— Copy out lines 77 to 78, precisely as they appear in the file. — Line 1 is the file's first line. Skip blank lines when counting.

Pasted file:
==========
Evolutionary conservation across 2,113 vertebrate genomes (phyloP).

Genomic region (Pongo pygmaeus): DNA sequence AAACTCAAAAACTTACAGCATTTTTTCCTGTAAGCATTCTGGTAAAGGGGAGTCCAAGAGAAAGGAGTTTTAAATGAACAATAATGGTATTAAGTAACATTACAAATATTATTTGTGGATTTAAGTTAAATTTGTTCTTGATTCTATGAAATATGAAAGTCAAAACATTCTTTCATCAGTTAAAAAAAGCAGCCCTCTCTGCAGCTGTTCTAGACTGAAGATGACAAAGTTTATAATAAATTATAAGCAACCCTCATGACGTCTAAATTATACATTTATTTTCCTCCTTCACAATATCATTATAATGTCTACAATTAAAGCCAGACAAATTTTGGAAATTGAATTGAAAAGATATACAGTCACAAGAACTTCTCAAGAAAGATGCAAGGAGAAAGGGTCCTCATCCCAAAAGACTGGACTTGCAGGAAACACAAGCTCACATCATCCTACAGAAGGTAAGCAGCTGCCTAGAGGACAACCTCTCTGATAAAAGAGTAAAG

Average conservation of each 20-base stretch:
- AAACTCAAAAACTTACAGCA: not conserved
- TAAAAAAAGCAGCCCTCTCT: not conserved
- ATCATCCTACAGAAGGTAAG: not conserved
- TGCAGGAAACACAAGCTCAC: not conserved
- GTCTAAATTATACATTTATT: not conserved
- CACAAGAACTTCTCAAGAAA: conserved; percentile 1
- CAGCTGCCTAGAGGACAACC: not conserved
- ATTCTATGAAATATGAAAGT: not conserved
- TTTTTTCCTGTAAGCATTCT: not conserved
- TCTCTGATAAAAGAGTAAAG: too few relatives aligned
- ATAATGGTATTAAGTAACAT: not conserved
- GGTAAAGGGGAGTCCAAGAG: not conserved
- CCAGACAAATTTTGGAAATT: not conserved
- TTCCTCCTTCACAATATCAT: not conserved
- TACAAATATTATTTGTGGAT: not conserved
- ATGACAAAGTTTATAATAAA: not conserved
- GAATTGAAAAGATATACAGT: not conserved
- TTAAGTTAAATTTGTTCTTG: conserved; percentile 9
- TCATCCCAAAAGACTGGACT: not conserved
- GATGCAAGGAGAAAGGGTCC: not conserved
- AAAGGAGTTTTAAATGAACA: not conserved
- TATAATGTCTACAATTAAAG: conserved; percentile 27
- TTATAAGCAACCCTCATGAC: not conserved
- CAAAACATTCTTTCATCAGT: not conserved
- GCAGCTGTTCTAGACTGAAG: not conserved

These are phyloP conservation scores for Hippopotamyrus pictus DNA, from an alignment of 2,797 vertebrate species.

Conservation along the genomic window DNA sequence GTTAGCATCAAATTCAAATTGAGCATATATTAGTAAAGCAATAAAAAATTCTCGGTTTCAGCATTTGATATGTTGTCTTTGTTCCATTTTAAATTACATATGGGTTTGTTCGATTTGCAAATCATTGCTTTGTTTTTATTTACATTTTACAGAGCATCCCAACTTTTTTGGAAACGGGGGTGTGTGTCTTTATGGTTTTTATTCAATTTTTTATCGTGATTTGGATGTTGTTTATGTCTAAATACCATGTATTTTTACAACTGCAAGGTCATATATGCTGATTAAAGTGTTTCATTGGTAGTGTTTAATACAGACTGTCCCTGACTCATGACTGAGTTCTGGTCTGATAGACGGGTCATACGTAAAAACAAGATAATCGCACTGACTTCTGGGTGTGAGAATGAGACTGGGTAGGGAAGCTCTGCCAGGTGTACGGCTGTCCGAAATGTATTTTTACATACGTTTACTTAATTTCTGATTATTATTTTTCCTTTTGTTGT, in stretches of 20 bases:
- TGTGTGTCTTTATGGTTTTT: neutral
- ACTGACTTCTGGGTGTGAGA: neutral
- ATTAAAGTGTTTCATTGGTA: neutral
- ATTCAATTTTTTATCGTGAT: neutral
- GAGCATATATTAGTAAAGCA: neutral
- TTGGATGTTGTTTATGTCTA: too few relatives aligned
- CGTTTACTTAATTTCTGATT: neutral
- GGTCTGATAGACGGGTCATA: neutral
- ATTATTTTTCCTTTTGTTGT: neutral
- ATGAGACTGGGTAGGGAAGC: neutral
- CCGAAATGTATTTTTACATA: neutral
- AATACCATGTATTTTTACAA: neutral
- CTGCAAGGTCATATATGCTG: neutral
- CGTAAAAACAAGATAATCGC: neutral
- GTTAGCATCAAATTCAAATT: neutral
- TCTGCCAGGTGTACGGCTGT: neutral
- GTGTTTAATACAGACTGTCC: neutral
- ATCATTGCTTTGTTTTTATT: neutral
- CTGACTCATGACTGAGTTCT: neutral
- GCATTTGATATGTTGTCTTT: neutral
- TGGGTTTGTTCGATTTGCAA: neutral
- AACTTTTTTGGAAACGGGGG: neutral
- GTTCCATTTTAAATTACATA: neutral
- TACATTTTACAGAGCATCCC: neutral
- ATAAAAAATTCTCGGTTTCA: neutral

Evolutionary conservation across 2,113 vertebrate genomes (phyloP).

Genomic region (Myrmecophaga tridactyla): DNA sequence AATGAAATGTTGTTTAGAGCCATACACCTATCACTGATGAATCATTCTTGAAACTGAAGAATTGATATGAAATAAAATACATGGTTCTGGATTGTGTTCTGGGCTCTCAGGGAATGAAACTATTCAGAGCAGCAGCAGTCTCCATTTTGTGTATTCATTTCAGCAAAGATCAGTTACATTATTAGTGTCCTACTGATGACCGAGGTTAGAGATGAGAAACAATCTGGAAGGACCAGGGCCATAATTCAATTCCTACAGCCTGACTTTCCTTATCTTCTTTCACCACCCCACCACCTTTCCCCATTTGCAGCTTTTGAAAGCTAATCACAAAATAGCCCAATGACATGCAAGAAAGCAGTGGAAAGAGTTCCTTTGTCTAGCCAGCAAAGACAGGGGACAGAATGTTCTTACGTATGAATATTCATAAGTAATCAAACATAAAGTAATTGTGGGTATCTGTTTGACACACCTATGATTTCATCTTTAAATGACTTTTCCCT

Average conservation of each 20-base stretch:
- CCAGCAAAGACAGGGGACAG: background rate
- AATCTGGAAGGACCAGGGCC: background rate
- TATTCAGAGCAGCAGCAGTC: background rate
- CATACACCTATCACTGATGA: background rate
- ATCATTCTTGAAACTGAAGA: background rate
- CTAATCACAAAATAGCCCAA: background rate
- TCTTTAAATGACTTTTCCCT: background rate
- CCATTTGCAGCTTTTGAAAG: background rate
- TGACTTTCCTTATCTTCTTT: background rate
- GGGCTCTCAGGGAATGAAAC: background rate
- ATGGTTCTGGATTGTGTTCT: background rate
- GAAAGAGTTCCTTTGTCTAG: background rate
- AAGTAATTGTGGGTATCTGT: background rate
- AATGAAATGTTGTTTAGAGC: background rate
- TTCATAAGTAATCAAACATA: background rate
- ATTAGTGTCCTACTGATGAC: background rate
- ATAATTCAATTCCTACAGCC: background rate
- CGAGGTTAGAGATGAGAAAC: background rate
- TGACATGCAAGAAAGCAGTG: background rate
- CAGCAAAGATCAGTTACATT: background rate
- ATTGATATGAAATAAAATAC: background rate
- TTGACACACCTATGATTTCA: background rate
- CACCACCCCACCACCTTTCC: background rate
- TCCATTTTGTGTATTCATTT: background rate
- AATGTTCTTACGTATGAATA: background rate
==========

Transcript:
- TGACATGCAAGAAAGCAGTG: background rate
- CAGCAAAGATCAGTTACATT: background rate